Properly Matching Your Camshaft and Distributor GearMatching camshaft and distributor gears is one of the most critical, yet often overlooked step in engine assembly. The proper distributor gear for your camshaft differs by both the material and the kind of lifter for which your camshaft was designed. Using the wrong material can lead to premature gear wear, possible camshaft wear and ultimately engine failure.First off, no steel distributor gear is compatible with both flat tappet and hydraulic roller cams. This is because hydraulic rollers can be made from two possible materials and either of those materials requires a different gear than the flat tappet cam. Regardless, a steel gear is not compatible with a cast iron flat tappet cam.Distributor Gear Materials:1. Cast Iron2. Composite (offers great life, conforms well to the mating cam gear, and is compatible with ANY camshaft gear material)3. Melonized or hardened steel (material that OEMs use with factory roller cams; many aftermarket distributor manufacturers use these as the default gears for their distributors)4. Bronze (conforms well to the mating camshaft gear and will not damage the camshaft gear, but it is a self sacrificing gear intended to be used in race applications only and should be replaced about once a year)If you have a cast iron hydraulic or solid flat tappet cam, your distributor gear options are:1. Cast iron distributor gear2. Composite distributor gearIf you have an austempered ductile iron hydraulic or solid roller cam, your two options are:1. Melonized or hardened steel distributor gear2. Composite distributor gearIf you have a billet steel hydraulic or solid roller cam, your two options are:1. Bronze distributor gear2. Composite distributor gearI recommend the composite gear because it is compatible with all camshaft gears – flat tappet, austempered cast iron cores, and billet cores. If the steel gear is not hardened, it is not compatible with either of the roller cam types.Note: If you have an austempered core hydraulic roller cam and a .500? shaft distributor with a steel gear, verify with the manufacturer of the distributor that the steel gear they use is a melonized or hardened steel material and it will work fine.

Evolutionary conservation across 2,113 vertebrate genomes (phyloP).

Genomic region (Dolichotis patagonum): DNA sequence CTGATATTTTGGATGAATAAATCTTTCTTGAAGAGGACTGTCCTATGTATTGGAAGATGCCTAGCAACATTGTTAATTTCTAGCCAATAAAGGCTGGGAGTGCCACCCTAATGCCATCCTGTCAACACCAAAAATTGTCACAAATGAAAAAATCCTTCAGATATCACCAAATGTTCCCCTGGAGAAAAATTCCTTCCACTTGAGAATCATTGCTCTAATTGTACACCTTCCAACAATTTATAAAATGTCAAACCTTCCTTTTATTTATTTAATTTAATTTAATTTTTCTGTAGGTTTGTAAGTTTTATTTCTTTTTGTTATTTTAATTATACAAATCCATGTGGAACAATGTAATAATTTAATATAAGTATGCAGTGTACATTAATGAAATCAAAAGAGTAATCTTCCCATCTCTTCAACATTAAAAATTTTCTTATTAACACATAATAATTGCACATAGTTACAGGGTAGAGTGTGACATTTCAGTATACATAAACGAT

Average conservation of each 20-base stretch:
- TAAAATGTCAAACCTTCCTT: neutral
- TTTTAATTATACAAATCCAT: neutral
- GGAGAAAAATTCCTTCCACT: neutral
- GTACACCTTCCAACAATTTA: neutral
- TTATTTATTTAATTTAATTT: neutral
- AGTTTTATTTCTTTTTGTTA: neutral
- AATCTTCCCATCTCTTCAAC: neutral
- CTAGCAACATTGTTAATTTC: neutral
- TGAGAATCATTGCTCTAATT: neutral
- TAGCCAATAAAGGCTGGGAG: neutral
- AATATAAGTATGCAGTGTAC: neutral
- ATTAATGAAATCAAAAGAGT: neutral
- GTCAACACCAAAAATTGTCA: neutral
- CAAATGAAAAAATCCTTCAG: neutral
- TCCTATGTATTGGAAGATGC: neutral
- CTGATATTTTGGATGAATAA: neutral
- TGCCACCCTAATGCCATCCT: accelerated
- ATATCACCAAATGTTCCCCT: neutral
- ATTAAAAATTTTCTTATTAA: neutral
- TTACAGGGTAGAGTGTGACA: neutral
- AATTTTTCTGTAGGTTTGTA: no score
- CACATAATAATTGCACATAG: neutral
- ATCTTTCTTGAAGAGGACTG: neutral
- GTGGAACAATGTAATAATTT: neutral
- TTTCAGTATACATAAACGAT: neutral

Professional Hi-performance engine builder
Funny how I was about to ask about this with my steel billet voodoo . Thanks!
Good advice, I always used brass gears on my solid rollers and never had a problem.
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